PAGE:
Sunday, April 5, 2009

Are You My Mother? - What is Your Destiny Anyway?

"Are You My Mother?," you may have been read this book when you were little, or read it to your kids. It is kind of cute as I recall-- somewhat Dr. Seuss like. In the story, a little bird asks a host of other animals if they are, in fact, his mother. Of course, the story ends with a little bird united with his mother. There are some other children's books that have similar motherhood themes such as "Runaway Bunny." In this story the mother pledges her undivided love to her child, as she reassure him that she will be looking for him until the end of time.

Having a boatload of girls ranging in age from 3 1/2 to 21, I have always enjoyed reading these particular books to them. Mostly because they remind me of Jesus and his love for each one of us-- a love that never fails. What would it be like for all kids to have dedicated parents -- well at least one that pursues them? Regardless of what the current culture thinks about family, I have never met a kid that didn't prosper better with devoted parents. It simply changes who kids become. How wonderful it is that we have a devoted Father, one who is on our team!

For many years I have read verses that include the following:

"For you formed my inmost being. You knit me together in my mother's womb." Psalm 139:13

"For I know the plans that I have for you,' declares the LORD, 'plans for welfare and not for calamity to give you a future and a hope." Jeremiah 29:11

If you search for the word destiny, you will come up with another 15, or so, verses. The point is that we were made for something. I don't believe that our future is cut in stone and we are pulled through Christianity like a car in an automatic car-wash. We still have choices to make, prayers to pray and "divine appointments" to walk into! That is why we need to know what our destiny is. As adults, even teens, we can shape what others think about Jesus, about life, parenting, marriage, prayer, worship, and all the elements that go into making a destiny in God.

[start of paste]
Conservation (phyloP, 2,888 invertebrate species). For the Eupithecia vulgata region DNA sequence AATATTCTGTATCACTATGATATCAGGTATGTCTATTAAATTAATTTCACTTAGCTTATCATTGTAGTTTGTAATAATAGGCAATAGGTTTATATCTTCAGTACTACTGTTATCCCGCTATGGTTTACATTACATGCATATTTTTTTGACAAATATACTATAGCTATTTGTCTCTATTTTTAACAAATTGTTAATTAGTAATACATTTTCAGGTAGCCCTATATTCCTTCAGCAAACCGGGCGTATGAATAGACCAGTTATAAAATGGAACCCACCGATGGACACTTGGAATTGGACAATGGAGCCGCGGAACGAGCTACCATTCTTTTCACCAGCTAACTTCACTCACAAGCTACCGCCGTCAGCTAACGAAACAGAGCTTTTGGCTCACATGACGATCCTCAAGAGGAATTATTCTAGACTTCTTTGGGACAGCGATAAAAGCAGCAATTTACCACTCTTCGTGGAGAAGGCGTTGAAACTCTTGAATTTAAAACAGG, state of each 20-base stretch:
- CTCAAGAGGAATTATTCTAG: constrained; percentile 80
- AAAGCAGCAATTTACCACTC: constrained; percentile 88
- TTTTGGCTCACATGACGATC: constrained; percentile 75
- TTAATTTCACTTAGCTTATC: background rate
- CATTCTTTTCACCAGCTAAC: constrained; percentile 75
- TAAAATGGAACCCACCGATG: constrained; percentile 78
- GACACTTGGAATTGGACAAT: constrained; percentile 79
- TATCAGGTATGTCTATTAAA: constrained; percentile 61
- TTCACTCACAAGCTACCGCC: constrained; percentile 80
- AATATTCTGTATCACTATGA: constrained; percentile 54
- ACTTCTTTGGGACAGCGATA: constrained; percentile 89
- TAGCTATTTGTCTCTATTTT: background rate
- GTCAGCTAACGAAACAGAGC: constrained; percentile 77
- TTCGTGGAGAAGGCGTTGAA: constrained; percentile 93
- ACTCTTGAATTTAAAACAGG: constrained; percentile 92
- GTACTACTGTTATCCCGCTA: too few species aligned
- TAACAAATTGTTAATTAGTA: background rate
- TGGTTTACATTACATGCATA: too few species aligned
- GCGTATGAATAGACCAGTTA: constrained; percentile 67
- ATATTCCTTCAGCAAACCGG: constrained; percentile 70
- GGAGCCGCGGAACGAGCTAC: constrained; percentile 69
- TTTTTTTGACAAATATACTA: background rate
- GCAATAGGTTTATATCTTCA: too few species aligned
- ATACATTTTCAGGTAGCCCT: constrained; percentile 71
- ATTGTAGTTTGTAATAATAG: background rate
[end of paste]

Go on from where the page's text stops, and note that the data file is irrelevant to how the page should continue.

Today as I drove my 18-year-old home from church, laying on the side of the road, I saw a lonely palm branch discarded by someone on the way home from a Palm Sunday service. You may have been at one where the heard about Jesus asking the disciples to get Him a colt, simply by untying it and telling the owner, "The Lord has need of it." However if we were to update the story to something more familiar, it sounds more like a car-jacking. I saw that Palm Branch as a symbol of a time when Jesus was given glory and praise as he rode that colt in the streets of Jerusalem. It is all discarded as He draws closer to the the cross. By the time Jesus was in the Garden Gethsemane, He knew the immediacy of his destiny. If you remember His discussion with His mother at the wedding of Cana (John 2), she didn't fully grasp His destiny. I am actually not sure that she got it until the day of Pentecost.

But what about us? Do we know our destiny? Do you know your destiny? Are you sure? Have you taken any wrong turns along the way -- heck, are you on the right path now? For each one of us, we need to understand that God has a very specific path for us, which WE have to follow. He makes the road, and we have to navigate it. On the other hand, God also allows us freedom of choice, and He can make do with a plan B, or C, or D, if needed. And He can redeem past mistakes as well as time. However; that is not His first choice. But God is never caught by surprise, He has already seen the movie and knows how it will end. As the verse stated earlier, we have a future and hope, how we get there, and how close we come to the target is up to us. For there to be a happy ending, we need to obey God.